Scientists from Lawrence Berkeley National Laboratory (Berkeley Lab), SLAC National Accelerator Laboratory, and a number of other institutions have succeeded in capturing the most detailed picture of photosynthesis to date. For those unfamiliar, photosynthesis is the organic process by which plants use sunlight to produce energy.
Billions of years ago a speck of life on Earth mutated and developed the ability to harness light from the sun and turn it into energy. This moment literally changed our world as we know it. Overtime more plants evolved to absorb sunlight, allowing it to split water and produce oxygen while making the carbohydrates that sustain life on Earth. This reaction over the course of billions of years made our Earth the habitable environment it is today.
Photosynthesis, is considered one of nature’s crown jewels and has remained relatively unchanged in the more than 2 billion years since it emerged. If you’re reading this and wondering exactly how plants go from absorbing light to producing oxygen, don’t worry you are not alone. Despite its role in shaping life as we know it, many aspects of photosynthesis remain a mystery.
To help shed some light on this mystery of nature. A team of scientist and researchers from around the world used some of the most advanced X-ray lasers to capture atomic-scale images of Photosystem II, a protein complex found in plants, algae, and cyanobacteria responsible for photosynthesis.
“It’s like a molecular movie,” said Vittal Yachandra, one of the lead scientists on the study. “We’re collecting more and more of these snapshots. The idea is eventually to have a continuous story of how water is split into oxygen, and how plants do that using sunlight.”
“We hope a better understanding of photosynthesis and the guiding principles we learn from these studies can then be applied to develop artificial photosynthetic systems, which is a way to produce fuels from sunlight, water, and carbon dioxide,” said Junko Yano, also one of the lead scientists.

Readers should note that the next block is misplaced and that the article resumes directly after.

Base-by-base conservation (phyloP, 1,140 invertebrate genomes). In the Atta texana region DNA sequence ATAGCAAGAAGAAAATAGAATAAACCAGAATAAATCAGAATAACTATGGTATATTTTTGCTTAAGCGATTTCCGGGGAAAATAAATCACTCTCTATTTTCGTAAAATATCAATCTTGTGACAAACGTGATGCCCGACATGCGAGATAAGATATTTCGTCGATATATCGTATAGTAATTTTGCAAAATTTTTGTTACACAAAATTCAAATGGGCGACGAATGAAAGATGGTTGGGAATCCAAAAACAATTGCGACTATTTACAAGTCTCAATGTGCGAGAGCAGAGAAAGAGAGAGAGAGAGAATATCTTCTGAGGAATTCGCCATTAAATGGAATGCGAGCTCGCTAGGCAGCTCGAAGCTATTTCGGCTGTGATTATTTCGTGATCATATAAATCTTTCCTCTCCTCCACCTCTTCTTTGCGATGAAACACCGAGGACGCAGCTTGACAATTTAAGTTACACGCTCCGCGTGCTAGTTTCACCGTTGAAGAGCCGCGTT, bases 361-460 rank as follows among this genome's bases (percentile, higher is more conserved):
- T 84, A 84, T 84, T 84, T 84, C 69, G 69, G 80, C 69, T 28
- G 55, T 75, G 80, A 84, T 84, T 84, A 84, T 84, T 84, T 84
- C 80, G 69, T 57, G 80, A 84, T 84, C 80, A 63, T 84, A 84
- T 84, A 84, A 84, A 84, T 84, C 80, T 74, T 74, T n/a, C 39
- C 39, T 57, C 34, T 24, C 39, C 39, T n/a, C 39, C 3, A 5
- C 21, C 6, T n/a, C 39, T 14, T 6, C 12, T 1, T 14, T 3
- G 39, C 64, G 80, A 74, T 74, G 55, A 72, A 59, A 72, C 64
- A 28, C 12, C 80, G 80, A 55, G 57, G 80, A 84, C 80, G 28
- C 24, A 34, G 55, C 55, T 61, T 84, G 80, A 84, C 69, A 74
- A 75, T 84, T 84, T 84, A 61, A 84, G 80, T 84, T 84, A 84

We were able to source one some of the 3d model data from these experiments. In the model below we captured and rendered a Chlorophyll A ligand, a critical component in oxygenic photosynthesis. This molecule absorbs light within the violet, blue and red wavelengths. While just on part of a much larger and complex network of molecular compounds. The 3d model offers views of photosynthesis at the atomic level.
3D Model of CHLOROPHYLL A
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NGL Viewer (AS Rose et al. (2018) NGL viewer: web-based molecular graphics for large complexes. Bioinformaticsdoi:10.1093/bioinformatics/bty419), and RCSB PDB.
See full scale model here.
It’s hard to understand everything presented in this study without a PhD in Chemistry or Quantum Physics. But in layman’s terms the team was able to monitor the positions of water molecules and the exact chemical components that are reacting with water in this process. The results of these experiments were published in British scientific journal, Nature. Outlining some of the chemical reactions at playing moments before, during, and after of illumination.